Fr. Francis presiding at our wedding
Laying of hands. In July 2010, my then fiance and I were in church.  Our wedding was about two months away.  I'd had probably the most successful Deep Brain Stimulation for dystonia that my doctors had ever seen about a year and a half prior.  My dystonia was basically gone.  I didn't consider myself a medical miracle, but rather extremely fortunate to have incredible doctors and a form of dystonia that responded so well to deep brain stimulation.  That day in church, my left foot cranked in at the ankle.  I was in a near panic.  As I hobbled to communion, tears started to stream down my face.  Why was this suddenly happening?  Would I be able to walk down the aisle in October?  I'd needed a few "tweaks" now and again for back pain, but I had not experienced anything like this since pre-DBS.  The priest, Fr. Francis, a really awesome member of the clergy at our church was presiding that day.  He's very contemporary for someone of his generation.  He was also the priest Nate and I had scheduled to preside at our wedding.  He kind of sounds like Ed Wynn -- you know -- the "I love to laugh" guy from Mary Poppins.  He noticed my tears.  This 70-something-year-old man cared so much about my pain, that he asked me and Nate to please stay after Mass so he could pray with us and anoint me with oil.  After church ended, he brought us back behind the altar and asked what was going on with my dystonia.  Fr. Francis called over to another priest, Fr. Paul, and asked if he would pray with us.  Fr. Paul was/is awesome; former Air Force. He actually recently left the priesthood, but he's still just such a cool guy.  They laid hands on me and prayed, anointing me with oil.  Fr. Paul motioned for Nate to come over and join them.  The sense of peace and comfort I felt was awesome beyond words.  The love and compassion demonstrated by these men was something I did not feel worthy of, yet they offered it anyway.  It really helped me, if not physically, at the very least emotionally.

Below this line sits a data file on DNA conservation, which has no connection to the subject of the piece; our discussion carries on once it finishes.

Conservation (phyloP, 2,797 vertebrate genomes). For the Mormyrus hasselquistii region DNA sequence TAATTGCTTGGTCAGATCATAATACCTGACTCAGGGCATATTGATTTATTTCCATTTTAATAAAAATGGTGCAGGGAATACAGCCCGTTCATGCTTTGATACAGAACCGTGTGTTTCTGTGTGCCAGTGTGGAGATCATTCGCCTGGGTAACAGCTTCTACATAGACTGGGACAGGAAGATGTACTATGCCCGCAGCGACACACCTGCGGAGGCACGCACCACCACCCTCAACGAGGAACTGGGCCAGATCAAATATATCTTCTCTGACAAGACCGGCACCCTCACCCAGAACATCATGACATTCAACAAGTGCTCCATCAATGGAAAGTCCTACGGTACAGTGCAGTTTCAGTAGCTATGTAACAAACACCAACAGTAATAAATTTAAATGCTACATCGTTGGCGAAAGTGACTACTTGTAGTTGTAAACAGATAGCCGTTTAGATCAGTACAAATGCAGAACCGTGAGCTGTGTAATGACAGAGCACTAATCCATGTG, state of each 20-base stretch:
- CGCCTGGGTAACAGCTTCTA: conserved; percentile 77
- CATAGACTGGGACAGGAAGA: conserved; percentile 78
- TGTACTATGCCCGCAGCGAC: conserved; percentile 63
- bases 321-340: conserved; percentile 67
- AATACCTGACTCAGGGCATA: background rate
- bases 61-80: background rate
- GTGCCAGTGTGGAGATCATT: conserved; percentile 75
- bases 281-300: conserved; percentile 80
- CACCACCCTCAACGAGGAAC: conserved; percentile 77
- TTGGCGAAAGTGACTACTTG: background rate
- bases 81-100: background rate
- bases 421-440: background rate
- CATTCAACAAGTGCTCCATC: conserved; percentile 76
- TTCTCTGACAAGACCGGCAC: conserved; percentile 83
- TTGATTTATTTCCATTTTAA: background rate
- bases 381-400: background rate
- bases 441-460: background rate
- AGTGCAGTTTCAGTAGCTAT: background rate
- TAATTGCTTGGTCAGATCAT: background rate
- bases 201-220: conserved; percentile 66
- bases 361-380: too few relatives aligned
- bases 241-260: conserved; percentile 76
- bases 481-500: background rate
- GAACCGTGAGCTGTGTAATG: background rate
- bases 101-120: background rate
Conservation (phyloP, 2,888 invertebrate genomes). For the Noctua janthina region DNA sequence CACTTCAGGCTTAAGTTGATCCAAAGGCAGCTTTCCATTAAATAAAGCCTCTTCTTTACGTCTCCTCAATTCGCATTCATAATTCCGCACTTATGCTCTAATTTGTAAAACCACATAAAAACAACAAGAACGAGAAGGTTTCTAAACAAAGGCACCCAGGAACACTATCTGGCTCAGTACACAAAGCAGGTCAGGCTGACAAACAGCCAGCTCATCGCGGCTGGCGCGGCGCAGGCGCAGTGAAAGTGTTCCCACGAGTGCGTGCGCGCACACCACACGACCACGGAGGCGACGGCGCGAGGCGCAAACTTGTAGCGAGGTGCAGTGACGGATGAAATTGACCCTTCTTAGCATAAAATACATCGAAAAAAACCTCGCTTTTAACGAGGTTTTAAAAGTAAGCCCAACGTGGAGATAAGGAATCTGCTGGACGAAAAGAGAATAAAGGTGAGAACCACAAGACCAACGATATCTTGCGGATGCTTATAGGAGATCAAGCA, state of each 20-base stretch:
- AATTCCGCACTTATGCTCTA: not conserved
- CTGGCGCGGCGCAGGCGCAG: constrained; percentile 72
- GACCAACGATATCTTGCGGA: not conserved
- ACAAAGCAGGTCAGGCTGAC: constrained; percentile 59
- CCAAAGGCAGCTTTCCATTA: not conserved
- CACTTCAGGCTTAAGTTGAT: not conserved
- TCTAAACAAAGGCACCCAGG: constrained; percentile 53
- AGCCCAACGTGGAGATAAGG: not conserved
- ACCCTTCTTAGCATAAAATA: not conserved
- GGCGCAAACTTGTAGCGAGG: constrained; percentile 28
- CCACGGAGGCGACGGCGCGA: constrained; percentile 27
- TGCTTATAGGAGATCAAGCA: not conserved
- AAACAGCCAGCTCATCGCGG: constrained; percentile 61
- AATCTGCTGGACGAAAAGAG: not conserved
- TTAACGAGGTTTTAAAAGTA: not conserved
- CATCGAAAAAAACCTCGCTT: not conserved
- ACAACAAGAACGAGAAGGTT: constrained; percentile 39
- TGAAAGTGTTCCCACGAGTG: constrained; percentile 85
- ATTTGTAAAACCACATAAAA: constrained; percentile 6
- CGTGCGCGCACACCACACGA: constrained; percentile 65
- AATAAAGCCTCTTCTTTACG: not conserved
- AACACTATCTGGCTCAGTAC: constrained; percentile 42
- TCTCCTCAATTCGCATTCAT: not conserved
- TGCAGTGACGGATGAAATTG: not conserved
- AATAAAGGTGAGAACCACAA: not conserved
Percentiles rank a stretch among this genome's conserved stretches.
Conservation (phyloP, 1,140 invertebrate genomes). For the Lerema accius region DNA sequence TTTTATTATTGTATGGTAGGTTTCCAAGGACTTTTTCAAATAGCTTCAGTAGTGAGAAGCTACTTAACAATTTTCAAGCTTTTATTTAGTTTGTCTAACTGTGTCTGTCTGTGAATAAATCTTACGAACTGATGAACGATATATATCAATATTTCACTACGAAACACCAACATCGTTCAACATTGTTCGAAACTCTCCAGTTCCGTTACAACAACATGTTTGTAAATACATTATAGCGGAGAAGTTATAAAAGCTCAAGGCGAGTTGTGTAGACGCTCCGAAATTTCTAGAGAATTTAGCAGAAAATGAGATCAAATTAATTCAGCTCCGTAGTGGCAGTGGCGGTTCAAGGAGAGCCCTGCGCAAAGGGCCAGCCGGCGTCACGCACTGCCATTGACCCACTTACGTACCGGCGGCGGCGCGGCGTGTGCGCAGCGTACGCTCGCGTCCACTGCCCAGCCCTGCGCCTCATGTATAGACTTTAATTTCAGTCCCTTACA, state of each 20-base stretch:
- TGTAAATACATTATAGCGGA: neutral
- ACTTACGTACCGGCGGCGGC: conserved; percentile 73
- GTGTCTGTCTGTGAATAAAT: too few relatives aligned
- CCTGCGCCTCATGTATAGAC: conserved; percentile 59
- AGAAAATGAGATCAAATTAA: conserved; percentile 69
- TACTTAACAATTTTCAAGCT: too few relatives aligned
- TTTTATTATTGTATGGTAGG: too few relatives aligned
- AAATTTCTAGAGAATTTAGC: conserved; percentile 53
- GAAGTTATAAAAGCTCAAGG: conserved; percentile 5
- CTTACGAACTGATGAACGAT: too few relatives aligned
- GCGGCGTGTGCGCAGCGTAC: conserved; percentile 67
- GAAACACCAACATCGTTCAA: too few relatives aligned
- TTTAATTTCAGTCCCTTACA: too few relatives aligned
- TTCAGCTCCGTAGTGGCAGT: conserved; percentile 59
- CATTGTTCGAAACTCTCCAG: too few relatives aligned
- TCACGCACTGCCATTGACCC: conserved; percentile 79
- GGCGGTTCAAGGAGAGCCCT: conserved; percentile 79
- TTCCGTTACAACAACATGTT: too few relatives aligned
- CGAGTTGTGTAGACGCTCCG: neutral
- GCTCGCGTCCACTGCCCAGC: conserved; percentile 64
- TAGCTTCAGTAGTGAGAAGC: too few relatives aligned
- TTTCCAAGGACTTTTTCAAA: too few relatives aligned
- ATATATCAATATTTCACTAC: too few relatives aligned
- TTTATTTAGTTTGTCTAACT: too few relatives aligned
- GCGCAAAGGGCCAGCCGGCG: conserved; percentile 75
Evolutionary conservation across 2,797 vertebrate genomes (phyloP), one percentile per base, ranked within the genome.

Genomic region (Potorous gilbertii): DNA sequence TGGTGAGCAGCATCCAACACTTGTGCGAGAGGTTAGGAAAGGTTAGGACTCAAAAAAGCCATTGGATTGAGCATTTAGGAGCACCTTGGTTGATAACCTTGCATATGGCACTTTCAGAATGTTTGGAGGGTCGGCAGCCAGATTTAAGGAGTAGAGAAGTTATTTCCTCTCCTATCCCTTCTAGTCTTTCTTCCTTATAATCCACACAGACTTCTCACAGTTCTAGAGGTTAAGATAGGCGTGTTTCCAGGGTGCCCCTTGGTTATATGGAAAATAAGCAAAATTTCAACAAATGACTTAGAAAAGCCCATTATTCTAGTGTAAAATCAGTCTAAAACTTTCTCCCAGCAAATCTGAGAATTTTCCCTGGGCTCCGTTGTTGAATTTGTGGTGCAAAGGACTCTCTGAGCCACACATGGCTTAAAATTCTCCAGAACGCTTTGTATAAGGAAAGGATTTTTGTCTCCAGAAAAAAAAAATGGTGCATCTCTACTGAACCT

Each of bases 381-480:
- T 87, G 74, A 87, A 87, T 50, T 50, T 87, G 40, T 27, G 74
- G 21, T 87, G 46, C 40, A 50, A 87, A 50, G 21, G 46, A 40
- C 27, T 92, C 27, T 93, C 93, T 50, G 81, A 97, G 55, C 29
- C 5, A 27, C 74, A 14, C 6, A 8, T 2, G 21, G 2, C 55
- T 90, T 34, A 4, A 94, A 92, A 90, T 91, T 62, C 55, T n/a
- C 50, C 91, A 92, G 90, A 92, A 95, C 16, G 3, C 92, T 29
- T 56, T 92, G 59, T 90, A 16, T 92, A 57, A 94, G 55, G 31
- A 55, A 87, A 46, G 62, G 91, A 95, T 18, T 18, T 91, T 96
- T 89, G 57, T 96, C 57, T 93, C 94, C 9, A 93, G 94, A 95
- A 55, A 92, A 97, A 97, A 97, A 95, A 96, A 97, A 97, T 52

Letter from neurologist to me & hockey ticket